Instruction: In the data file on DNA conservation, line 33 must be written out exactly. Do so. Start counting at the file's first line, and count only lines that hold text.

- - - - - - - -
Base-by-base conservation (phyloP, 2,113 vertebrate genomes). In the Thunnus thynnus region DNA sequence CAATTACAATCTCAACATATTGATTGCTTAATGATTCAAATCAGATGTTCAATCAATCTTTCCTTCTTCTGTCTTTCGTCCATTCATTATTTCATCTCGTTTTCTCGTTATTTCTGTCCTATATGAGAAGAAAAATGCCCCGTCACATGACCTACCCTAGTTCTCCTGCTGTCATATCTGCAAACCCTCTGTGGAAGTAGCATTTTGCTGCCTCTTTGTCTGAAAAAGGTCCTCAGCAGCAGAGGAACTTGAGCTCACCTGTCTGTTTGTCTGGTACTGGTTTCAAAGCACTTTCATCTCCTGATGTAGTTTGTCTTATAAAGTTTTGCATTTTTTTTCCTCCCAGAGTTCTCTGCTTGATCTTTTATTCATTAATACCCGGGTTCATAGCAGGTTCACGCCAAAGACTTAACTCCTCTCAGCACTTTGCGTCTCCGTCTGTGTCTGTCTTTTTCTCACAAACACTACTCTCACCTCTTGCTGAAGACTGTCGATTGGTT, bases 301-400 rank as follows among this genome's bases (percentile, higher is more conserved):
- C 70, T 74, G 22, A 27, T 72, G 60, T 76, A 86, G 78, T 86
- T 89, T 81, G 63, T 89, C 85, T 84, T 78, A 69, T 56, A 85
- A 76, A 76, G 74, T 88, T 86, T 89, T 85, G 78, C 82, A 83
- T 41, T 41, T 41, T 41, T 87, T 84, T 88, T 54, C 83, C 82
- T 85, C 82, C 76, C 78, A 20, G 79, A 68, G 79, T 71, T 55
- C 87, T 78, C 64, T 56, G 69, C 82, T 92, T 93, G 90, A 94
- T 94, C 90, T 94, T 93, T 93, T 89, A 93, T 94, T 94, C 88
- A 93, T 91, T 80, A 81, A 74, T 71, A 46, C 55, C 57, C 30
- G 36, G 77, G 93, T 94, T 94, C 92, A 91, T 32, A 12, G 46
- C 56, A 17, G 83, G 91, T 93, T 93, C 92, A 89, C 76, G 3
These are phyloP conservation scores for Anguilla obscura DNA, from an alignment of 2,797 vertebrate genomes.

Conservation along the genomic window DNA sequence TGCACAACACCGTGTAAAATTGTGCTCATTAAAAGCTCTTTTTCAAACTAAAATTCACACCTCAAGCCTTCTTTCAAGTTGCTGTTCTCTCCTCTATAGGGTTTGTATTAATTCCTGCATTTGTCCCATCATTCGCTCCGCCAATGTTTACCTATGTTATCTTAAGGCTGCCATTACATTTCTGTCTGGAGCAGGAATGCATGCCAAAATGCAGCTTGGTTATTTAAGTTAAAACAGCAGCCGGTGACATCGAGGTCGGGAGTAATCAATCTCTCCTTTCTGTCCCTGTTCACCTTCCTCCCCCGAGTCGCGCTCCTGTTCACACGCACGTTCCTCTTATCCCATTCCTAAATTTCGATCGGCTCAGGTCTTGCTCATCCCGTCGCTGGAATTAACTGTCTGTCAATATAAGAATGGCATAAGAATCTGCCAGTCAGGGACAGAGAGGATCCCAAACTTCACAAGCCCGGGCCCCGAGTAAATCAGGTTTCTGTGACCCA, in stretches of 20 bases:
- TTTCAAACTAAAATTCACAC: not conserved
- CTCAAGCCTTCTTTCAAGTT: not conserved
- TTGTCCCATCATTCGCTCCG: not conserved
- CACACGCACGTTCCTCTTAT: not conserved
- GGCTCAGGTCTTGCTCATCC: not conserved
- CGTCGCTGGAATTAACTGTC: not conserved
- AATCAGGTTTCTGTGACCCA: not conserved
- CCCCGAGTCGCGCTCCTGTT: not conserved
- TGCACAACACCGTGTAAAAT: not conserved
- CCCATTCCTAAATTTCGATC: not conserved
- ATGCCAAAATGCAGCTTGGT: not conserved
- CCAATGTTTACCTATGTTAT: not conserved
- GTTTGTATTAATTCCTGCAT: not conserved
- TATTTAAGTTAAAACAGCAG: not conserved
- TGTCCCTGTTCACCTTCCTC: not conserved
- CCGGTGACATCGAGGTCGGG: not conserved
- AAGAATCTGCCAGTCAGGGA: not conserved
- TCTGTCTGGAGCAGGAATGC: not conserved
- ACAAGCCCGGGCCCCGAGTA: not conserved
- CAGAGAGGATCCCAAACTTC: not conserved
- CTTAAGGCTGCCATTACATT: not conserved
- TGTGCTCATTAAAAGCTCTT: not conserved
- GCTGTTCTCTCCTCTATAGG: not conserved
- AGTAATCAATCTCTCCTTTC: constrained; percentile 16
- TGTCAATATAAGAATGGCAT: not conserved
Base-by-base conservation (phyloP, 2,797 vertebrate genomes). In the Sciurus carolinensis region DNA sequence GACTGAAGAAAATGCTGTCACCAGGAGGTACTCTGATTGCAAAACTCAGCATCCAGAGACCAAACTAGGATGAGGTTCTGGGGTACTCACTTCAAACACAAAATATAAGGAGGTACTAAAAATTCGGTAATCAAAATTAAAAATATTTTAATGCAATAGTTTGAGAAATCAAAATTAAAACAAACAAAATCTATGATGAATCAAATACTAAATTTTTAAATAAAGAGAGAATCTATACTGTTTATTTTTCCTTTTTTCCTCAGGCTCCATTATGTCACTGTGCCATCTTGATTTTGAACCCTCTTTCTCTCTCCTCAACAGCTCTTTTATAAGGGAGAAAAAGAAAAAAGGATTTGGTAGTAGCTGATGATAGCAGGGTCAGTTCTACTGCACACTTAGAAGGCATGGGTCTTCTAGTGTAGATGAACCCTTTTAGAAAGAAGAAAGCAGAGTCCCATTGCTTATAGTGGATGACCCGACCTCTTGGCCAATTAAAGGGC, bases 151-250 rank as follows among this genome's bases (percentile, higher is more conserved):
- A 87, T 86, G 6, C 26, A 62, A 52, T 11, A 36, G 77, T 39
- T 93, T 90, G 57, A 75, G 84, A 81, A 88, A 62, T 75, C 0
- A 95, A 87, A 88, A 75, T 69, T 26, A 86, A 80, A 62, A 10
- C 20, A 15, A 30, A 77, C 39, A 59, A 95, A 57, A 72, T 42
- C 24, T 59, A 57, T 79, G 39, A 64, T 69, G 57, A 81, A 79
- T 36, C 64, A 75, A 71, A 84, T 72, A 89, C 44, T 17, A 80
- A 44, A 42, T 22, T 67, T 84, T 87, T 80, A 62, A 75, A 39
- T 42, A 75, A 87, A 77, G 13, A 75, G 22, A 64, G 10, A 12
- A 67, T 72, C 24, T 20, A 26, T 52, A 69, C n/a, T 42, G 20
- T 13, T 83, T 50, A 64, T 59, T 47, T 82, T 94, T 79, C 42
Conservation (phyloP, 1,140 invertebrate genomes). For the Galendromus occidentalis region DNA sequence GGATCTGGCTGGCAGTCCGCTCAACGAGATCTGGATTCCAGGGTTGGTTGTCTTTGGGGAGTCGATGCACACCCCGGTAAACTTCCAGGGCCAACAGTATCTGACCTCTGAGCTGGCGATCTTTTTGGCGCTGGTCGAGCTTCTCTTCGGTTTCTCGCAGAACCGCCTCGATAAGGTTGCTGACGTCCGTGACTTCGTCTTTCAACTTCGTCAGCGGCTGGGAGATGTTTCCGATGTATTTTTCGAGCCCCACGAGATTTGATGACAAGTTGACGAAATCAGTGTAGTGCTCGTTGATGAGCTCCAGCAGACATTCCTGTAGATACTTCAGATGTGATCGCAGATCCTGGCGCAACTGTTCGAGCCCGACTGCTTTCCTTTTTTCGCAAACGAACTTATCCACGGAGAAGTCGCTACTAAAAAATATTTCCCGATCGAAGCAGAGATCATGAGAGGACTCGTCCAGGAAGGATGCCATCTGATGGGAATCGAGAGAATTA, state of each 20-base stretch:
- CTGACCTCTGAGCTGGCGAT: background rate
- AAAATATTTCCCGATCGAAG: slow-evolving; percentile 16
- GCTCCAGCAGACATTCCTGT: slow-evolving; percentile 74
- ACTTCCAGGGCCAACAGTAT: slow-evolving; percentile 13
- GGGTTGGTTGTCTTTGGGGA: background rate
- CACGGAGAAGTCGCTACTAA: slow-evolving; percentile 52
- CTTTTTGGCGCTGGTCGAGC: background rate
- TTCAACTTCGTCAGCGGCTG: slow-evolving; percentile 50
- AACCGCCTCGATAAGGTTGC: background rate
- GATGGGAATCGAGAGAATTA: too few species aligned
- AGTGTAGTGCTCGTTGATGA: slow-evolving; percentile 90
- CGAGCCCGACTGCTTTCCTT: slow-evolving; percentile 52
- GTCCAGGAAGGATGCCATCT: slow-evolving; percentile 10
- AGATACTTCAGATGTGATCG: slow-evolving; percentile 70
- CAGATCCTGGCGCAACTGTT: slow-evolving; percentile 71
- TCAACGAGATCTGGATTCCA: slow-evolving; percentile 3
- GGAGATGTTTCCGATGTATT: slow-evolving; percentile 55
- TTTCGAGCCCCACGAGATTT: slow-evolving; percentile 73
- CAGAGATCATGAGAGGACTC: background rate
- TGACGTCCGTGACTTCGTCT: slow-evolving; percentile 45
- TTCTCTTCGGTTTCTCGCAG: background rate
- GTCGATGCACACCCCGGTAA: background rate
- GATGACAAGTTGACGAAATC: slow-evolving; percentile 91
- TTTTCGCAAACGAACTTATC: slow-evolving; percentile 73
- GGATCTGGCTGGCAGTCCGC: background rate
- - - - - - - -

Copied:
- CAGAGAGGATCCCAAACTTC: not conserved